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Apostrophe Rules

Teacher/Instructor Katie Aquino
Katie Aquino

Writing, Grammar, Literature, ACT Prep
Education: M.Ed.,Stanford University

Katie is an enthusiastic teacher who strives to make connections between literature and student’s every day lives.

Apostrophes are used in three different scenarios. In writing, apostrophes are used to (1) form possessive nouns, (2) show omission of letters or (3) to form a plural of lowercase letters. When forming possessive nouns, we add "'s" to singular words that don't end in 's' and plural words that don't end in 's' and compounds words.

So let's talk about apostrophes, now apostrophes are one of the simplest punctuation marks but I think one of the trickiest to use. So let's talk about the three basic rules here, you use apostrophes first and probably most often to form possessive noun, so if I've got the noun 'Sarah' I'm going to add an 's to make that possessive. We also use apostrophes a lot to show the omission of letters and that's kind of a fancy way of saying make a contraction. So when we've got 'could've' we have that apostrophe in place of letters 'ha', so instead of 'could have' and then this one isn't used very often but you never know, you use apostrophes to form the plural of lower-case letters, so somebody is telling you to mind your p's and q's it's 'p' apostrophe's, 'q' apostrophe 's'.
Alright, now here's where we get kind of a little mudded up and this is kind of an easy way to remember it, there's two basic rules for how to make things plural and how to deal with your apostrophes. The first is to add an 's and you do that when the following is true, so you add an 's to a singular word that doesn't end in 's' like student, you add 's to make it possessive or when you have a plural word that doesn't end in 's' like the word 'geese' that describes a flock of geese, if we are saying 'the geese's flight path' we just add that 's there.
Now the last two are kind of sticky ones but these are good ones to remember, when you have a compound word one of those hyphenated ones like 'brother-in-law' you are going to add the 's to the end, so it's 'brother-in-law's' and then when you have joined possessions so 'Susan and Bruce's dog' you are going to add the 's just to the last noun of that joined possession, so that's another thing to remember. The other option that you have is adding just an apostrophe and you're only going to do that when the singular or plural nouns end in 's' so something like the Joneses' which is a plural noun that describes all the members of the Jones family, if we are talking about the house that they own, we are going to say the 'Joneses' house or for talking about a lot of lasses maybe we are talking about Scotland or something, instead of adding s's so we've got three s's in a row, we just need to throw this apostrophe here on the end to show that they posses something, so those are the two basic rules.
Alright, let's take a look at some tricks that will help you remember them, the first one I have is don't get apostrophe crazy, so we use them mostly to show possession and we use them in contractions. These I think are the three times and it's most often easy to get these mixed up, so things to remember is it's, they're and you're, those contractions when you have an apostrophe in them are always contractions, they never show possession, I know that's kind of counterintuitive because we think apostrophe equals possession, in these cases it doesn't it's only a contraction. So it's means it is, they're with an apostrophe, they are, you're with an apostrophe, you are. If you want to show possession you just leave out that apostrophe, so its or in the case of they're you change the form to t.h.e.i.r or your y.o.u.r. So that's just something to kind of keep in mind.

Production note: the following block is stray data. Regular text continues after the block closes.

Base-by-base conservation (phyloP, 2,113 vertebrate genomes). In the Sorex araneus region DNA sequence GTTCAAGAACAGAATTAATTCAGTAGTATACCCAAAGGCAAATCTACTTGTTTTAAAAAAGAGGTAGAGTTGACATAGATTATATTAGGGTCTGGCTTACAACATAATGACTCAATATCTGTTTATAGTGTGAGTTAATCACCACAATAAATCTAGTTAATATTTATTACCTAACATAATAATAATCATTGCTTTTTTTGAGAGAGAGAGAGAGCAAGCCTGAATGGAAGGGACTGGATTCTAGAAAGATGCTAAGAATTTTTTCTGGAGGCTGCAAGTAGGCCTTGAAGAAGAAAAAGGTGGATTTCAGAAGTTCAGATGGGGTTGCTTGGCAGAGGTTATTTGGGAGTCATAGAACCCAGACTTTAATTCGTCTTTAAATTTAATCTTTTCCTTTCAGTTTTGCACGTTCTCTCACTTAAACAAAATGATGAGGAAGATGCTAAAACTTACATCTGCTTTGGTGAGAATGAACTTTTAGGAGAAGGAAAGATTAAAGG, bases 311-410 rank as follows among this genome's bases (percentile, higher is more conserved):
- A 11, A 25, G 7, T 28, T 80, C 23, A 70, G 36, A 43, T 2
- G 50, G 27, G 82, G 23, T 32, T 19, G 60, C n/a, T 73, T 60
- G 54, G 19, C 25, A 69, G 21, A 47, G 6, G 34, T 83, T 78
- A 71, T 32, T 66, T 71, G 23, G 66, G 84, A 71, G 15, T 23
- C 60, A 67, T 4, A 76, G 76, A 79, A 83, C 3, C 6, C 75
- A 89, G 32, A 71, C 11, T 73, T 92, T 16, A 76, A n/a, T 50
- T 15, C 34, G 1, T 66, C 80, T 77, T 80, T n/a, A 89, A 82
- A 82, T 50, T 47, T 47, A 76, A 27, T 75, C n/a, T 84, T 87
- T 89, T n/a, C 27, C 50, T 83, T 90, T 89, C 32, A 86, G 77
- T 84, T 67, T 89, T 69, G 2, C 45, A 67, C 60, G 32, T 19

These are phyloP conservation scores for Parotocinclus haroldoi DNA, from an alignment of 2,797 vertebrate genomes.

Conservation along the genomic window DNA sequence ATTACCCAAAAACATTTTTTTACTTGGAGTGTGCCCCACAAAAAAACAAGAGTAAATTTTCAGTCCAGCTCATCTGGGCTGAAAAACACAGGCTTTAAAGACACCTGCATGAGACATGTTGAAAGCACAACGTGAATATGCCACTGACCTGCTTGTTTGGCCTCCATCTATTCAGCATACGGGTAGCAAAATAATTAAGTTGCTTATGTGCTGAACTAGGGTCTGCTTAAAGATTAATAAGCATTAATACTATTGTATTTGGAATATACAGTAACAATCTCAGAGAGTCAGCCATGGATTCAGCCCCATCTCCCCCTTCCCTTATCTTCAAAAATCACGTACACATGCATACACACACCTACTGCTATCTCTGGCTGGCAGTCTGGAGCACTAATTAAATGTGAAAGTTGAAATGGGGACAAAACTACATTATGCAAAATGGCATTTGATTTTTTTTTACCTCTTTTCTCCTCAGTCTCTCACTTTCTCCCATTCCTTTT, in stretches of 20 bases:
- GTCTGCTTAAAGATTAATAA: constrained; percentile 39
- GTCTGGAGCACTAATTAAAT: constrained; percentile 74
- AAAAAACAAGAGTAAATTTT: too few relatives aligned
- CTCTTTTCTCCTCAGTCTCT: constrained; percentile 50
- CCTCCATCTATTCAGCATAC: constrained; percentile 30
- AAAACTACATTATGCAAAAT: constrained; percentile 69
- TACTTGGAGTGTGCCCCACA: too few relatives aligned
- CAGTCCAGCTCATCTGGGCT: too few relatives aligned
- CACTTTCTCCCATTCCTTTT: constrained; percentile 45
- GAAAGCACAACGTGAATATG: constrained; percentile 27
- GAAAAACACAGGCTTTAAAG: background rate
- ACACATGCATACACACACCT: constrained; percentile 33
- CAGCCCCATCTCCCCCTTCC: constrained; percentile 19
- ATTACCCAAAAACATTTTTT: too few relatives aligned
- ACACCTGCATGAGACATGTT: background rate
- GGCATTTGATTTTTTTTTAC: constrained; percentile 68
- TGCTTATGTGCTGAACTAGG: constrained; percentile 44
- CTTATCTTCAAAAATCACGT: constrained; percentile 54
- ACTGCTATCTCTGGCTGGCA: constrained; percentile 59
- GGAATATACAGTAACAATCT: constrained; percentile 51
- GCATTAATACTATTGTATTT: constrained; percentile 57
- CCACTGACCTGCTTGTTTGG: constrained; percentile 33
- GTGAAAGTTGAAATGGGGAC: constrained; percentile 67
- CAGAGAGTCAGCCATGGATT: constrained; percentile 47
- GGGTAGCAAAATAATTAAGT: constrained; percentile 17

And then also don't use apostrophes to make things plural, so we never use an apostrophe if it's not possessing something or omitting something. Let's take a look at some example. Alright 'I think you can find that in the childrens section', so we've got 'a section' and it's the last thing and the section is belonging to the children, so when we've got this apostrophe here we've got a plural word but children doesn't end in 's', so we are going to throw the apostrophe between so it will be essentially like adding the apostrophe in the 's' alright. 'We want to honor both of our families traditions' and I think this is kind of a difficult one, so obviously the traditions are the things being possessed alright, they belong to our families since families is a plural and it ends in an 's' all we have to do to show that possession is add that apostrophe to the end, alright.

And finally 'mind your ps and qs when your in the house built in the 1880s' we've got to fix a couple of things here, so we've got p's and q's because we said that one not often used rule is that you separate the lower-case letter from the 's' to make it a plural when it's having apostrophes, alright and then we've got 'your' and there is something wrong with this 'your' here alright; this 'your' shows possession but we are trying to say 'you are', so we've got to throw an apostrophe in here and change the form, alright. And then finally some of you may be wanting to throw an apostrophe here after 1880's but remember the rule was only with lower-case letters, so this is something I see a lot, you never want to throw an apostrophe in when you are making a time period plural, you just add that 's' there. So there's a couple of different things that you can look out with how to use an apostrophe and hopefully I made it a little bit more simple.